And so begins Mikan’s new school life. She begins as a probationary student, on a temporary, one-week admittance. If she can pass the entrance exam she will become a full-time student. Of course things aren’t entirely simple. Alice Academy is named after the special abilities of its staff and students, called Alices, which allow them to do all kinds of crazy stuff. The traditional powers of flight, telepathy, and elemental control are all present, but it’s the more unique Alices that impress.
Of course Mikan’s problem is that she doesn’t seem to have any powers. Most of the first volume is spent being introduced to the school, a few teachers, and the kids in her class as she tries to adjust to her new environment while determining what her Alice could be. I wouldn’t want to give away the Big Secret and tell you if she does, in fact, have an Alice (yes) or if she will be able to stay at Alice Academy for the foreseeable future (yes), so you’ll just have to read it yourself!
The part of Gakuen Alice that I find most interesting is that it takes special abilities, which are usually the domain of action manga, and moves it into a school setting with younger children. It’s certainly not the first manga to attempt this, but it – and this is the important part – does it extremely well. Although this first volume doesn’t venture far past Mikan’s hard-fought entrance to the Academy, the potential on display here is obvious.
Until the next volume, which promises to divulge new and tantalizing secrets about Alice Academy and its students, we’ll have to be content with interesting characters and settings. To be fair, most of the kids in Mikan’s class come off as obnoxious bullies, but I suppose that’s to be expected. Having super powers and being told you’re better than everyone else is sure to have its negative consequences. I hope they eventually get personalities, because that’s a large pool of potential gold wasted as unlikeable cretins.
Those who are given individual time are far more interesting. Mikan herself is a fairly typical heroine; strong-willed, kind of stupid, and extremely emotional, she is nevertheless an interesting person to spend time with. Her Alice is, in my humble opinion, one of the best there is, if not <I>the</I> best. Everyone’s had those pointless discussions with their friends – which super power is the best of them all, could Superman beat Aquaman if the latter had a kryptonite shark, etc. – and Mikan’s is always my number one pick.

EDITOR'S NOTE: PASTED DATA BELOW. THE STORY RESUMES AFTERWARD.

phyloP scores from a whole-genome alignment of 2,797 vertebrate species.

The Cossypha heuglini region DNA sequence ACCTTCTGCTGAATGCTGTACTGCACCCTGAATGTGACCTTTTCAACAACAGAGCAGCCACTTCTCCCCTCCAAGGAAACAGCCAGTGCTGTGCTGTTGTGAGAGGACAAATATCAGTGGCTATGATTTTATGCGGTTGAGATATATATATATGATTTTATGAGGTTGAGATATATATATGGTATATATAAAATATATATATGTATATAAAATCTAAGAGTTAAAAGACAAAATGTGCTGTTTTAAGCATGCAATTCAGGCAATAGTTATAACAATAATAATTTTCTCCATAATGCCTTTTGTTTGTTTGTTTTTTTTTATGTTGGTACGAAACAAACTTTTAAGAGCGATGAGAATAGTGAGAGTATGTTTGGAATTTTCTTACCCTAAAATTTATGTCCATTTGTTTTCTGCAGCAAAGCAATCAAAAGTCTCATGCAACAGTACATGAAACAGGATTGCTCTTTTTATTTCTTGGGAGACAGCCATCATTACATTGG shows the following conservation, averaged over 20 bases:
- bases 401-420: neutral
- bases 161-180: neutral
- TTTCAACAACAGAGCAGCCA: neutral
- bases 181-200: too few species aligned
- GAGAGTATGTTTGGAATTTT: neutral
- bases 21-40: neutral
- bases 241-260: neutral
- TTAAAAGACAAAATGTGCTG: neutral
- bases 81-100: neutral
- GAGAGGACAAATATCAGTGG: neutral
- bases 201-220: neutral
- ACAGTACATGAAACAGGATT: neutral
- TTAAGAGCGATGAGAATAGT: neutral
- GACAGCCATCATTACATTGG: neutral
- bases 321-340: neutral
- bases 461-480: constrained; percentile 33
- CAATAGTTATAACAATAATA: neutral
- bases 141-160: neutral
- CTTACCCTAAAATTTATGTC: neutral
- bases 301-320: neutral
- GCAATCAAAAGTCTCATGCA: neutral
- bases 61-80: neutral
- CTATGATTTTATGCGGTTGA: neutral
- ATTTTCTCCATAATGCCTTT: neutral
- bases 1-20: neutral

The extended cast is no slouch either. My favorite has got to be Hotaru, Mikan’s best friend and child genius. She is very calm and has a real love/hate relationship with Mikan. She’s also quite greedy; although she often has everyone’s best interests at heart, and just doesn’t like to explain her reasoning, she is also quite legitimately, unapologetically self-serving, and is always looking out for herself as priority one. Narumi, Luca, and Natsume are all interesting in their own rights as well, and Natsume clearly has some dark secrets buried under the layers of jerk, but for my money Hotaru’s still the best you can get. Then there’s the Academy itself, of course, which has yet to be revealed to any great extent but is sure to be filled with whimsy, wonder, and quite possibly Wonkavators. With so many engineering geniuses, why not, right?
Gakuen Alice was a real pleasure to read. The artwork may not be fantastic, but the story grabbed me immediately and the characters are endearing right out of the box. It helps that I love super powers but am growing increasingly weary of protracted fighting sequences. If you feel the same, I cannot recommend Gakuen Alice strongly enough.